Noun: a use of spells or verbal charms spoken or sung as a part of a ritual of magic; also: a written or recited formula of words designed to produce a particular effect.
Incantational – adjective.
Incantatory – adjective.
[Origin: Middle English incantacioun, from Middle French incantation, from Late Latin incantation-, incantatio, from Latin incantare to enchant.]
“It seems to me that the menu lies close to the heart of the human impulse to order, to beauty, to pattern. It draws on the original chthonic upwelling that underlies all art. A menu can embody the anthropology of a culture or the psychology of the individual; it can be a biography, a cultural history, a lexicon; it speaks to the sociology, psychology, and biology of its creator and its audience, and of course to their geographical location; it can be a way of knowledge, a path, an inspiration, a Tao, an ordering, a shaping, a manifestation, a talisman, an injunction, a memory, a fantasy, a consolation, an allusion, an illusion, an evasion, an assertion, a seduction, a prayer, a summoning, an incantation murmured under the breath as the torchlights sink lower and the forest looms taller and the wolves howl louder and the fire prepares for its submission to the encroaching dark.” – The Debt to Pleasure, John Lanchester.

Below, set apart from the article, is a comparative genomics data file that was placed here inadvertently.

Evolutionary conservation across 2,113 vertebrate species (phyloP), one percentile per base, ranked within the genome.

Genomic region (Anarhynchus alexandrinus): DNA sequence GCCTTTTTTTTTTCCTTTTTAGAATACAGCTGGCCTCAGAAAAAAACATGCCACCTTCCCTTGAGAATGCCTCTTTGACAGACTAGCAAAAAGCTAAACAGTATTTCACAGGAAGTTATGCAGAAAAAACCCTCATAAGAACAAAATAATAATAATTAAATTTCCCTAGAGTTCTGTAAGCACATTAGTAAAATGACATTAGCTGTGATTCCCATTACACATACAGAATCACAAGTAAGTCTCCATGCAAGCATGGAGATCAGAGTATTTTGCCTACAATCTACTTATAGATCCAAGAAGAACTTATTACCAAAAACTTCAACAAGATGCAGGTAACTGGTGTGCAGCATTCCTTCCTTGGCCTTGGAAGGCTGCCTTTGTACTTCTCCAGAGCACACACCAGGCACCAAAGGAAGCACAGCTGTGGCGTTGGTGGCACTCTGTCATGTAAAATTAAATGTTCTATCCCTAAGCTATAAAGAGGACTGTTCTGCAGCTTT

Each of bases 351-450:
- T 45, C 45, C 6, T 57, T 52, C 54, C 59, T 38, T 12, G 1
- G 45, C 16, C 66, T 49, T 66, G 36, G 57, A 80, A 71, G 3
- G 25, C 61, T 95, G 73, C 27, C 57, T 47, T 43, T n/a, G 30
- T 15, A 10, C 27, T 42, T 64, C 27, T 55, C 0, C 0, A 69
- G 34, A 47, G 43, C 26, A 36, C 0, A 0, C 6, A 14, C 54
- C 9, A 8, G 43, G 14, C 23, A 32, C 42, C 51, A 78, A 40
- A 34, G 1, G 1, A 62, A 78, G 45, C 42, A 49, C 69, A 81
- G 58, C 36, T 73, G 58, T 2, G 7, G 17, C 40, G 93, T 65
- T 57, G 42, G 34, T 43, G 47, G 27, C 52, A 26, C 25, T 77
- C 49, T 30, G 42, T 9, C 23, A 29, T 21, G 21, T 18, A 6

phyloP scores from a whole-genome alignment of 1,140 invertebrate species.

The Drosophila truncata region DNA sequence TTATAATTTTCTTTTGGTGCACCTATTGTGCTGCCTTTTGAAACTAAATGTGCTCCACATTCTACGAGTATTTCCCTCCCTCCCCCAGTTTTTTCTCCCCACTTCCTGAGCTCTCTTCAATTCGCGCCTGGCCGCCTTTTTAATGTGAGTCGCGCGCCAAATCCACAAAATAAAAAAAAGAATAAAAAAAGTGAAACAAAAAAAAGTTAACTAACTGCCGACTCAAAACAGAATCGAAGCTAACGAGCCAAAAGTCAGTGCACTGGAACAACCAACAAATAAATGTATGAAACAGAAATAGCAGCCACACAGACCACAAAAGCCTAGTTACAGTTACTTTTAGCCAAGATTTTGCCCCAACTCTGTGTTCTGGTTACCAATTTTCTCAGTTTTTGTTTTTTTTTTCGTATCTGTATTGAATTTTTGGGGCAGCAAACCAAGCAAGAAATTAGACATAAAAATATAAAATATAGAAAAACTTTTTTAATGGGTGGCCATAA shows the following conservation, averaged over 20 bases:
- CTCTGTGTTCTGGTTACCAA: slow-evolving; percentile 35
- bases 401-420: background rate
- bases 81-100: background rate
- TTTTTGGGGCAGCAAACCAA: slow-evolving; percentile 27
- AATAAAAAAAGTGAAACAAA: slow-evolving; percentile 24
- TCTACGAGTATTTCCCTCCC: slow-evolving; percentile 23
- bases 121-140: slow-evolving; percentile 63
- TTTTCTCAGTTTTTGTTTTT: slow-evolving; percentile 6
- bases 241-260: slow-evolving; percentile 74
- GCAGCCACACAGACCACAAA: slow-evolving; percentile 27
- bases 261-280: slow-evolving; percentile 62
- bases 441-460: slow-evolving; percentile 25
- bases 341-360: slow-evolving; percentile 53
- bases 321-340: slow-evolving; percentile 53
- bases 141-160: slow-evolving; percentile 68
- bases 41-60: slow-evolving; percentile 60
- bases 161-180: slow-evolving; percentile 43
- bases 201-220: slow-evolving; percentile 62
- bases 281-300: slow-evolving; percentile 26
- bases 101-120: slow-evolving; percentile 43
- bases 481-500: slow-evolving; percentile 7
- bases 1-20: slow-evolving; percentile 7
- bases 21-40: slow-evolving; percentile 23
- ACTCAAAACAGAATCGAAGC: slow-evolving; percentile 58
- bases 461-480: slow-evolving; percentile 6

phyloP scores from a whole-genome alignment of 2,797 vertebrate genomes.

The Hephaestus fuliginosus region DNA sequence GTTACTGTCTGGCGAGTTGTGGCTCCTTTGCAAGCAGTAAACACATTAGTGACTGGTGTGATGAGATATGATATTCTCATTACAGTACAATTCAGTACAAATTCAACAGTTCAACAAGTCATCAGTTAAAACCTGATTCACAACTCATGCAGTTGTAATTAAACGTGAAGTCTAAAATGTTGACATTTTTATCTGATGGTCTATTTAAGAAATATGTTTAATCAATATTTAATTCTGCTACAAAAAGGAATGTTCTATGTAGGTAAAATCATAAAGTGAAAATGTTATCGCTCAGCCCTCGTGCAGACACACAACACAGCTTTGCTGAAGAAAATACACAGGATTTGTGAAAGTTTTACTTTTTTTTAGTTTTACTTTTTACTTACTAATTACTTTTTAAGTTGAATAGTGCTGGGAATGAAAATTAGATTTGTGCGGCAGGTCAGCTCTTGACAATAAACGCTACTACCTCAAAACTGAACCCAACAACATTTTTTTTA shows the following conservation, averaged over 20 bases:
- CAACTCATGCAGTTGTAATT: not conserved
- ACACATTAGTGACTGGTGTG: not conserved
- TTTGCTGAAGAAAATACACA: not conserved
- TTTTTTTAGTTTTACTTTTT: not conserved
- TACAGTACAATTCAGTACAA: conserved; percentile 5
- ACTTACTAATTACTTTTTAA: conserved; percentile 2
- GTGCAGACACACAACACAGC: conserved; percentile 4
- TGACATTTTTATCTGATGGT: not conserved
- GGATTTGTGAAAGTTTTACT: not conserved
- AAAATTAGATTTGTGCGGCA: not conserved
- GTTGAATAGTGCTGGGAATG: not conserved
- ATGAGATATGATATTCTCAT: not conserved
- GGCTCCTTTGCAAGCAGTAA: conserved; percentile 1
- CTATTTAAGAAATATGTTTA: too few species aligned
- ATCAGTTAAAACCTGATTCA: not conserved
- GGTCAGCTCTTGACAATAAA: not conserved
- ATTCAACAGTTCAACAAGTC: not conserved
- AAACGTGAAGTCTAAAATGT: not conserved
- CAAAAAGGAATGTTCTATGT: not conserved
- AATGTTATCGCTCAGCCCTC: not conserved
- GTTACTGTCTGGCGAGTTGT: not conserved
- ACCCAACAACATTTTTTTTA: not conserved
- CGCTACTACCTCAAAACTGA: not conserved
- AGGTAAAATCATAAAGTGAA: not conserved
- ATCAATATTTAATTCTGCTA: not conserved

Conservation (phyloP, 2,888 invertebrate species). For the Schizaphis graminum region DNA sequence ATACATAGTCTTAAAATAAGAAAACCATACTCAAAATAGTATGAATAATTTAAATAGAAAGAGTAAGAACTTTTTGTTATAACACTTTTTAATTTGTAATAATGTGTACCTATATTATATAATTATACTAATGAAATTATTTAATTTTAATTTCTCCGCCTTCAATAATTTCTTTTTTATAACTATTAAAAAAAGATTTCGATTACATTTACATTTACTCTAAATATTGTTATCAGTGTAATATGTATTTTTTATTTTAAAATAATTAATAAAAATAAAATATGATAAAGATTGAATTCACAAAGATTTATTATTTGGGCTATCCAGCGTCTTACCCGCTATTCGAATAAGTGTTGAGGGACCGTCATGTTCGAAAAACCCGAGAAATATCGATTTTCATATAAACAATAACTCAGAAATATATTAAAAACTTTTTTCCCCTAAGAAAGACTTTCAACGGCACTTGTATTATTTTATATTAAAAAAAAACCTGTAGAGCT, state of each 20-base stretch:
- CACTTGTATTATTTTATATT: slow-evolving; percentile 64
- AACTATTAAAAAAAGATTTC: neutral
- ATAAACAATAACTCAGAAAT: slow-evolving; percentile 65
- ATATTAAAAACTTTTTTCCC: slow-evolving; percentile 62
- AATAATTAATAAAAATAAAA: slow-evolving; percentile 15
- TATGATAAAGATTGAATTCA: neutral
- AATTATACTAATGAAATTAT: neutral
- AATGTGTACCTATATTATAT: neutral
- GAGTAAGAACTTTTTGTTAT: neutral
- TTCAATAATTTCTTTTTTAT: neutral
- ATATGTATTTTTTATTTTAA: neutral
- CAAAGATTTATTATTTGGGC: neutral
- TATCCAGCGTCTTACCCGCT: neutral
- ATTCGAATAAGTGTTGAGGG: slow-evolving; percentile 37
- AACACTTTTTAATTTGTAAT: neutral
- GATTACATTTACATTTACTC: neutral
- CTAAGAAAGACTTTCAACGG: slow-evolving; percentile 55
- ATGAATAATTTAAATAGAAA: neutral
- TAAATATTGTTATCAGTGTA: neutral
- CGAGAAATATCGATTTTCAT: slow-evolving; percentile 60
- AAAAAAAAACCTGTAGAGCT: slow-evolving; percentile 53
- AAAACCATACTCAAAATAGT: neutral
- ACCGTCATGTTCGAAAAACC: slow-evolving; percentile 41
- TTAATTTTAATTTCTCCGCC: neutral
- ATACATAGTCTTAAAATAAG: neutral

Book Note: In all my decades of reading, I’ve read a great many books which could be described as creepy. The Debt to Pleasure is, hands down, the creepiest damn book I have ever read. It’s a compelling read, in spite of the fact that the main character is one without a single redeeming feature. This book gets into your head, and leaves a rather disturbing taste in the brain.